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this thread needs pictures
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Old 04-26-05, 08:00 PM
  #9  
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If you put alot of money and time into a restoration, you will need another bike to serve as your beater. I splurged on my Capo, as did Ron Bowman with his, because it is a rare classic, but I do not feel inclined to do this with any other bike I have owned. OK ... maybe my Ned Overend Team Issue Schwinn mountain bike ...
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Old 04-26-05, 08:54 PM
  #10  
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I have friends who collect and restore classic cars. They spend all their time working on the cars, but never drive them except to take them to car shows... which is a waste of a good car as far as I'm concerned.

Some people do the same with bikes. Although I admire the effort and dedication that goes into restoring a classic bike to "like new or better" condition, I think it's a shame when we turn an great riding machine into an pristine, unusable collectors item.

I think bikes are made to be ridden. I believe it's better to get an old bike into good, stable working order... the ride the h*ll out of it.

Of course, there are exceptions: Bikes of personal sentimental value, and bikes of historical significance... such as a bike used to win the TdF, etc.

Perfectionists take note: This is my personal philosophy. Like I said, I admire how you restore a bike down to the last little detail. It's just not the way I would do it.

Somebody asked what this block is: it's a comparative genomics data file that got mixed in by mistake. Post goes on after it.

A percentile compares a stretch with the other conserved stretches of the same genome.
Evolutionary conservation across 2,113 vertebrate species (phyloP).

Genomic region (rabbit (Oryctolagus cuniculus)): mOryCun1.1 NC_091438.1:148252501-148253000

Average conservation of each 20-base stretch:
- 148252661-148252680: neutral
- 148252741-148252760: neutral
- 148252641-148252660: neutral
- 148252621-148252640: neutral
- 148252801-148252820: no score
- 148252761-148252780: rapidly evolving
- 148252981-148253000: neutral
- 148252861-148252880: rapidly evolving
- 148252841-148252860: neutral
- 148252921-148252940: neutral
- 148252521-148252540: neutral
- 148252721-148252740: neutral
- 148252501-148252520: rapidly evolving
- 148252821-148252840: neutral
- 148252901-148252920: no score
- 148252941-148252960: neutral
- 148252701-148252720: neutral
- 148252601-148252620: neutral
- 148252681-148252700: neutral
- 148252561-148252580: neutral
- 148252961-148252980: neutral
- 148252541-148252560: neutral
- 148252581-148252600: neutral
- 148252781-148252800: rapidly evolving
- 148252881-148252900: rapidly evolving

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Old 04-26-05, 09:03 PM
  #11  
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Eventually you will slow down and be more discerning when picking up bikes. I am way more picky now...although I still go insane on rebuilds occasionally.

Ride it, enjoy it.

PJ
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Old 04-26-05, 09:39 PM
  #12  
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It is probably more economical in the long run to go totally nuts over one bike than partially nuts over many...That is probably what is causing the continual upward spiral of vintage bike part prices...
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Old 04-27-05, 01:52 AM
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I to spend way more time wrenching and restoring than riding. Actually, I spend way too much money on the darned things to. Once you catch the disease your done. You're done! LOL


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Old 04-27-05, 04:54 PM
  #14  
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I know what you mean. I did that with my $10 Schwinn roadie. It's now a $275 bike!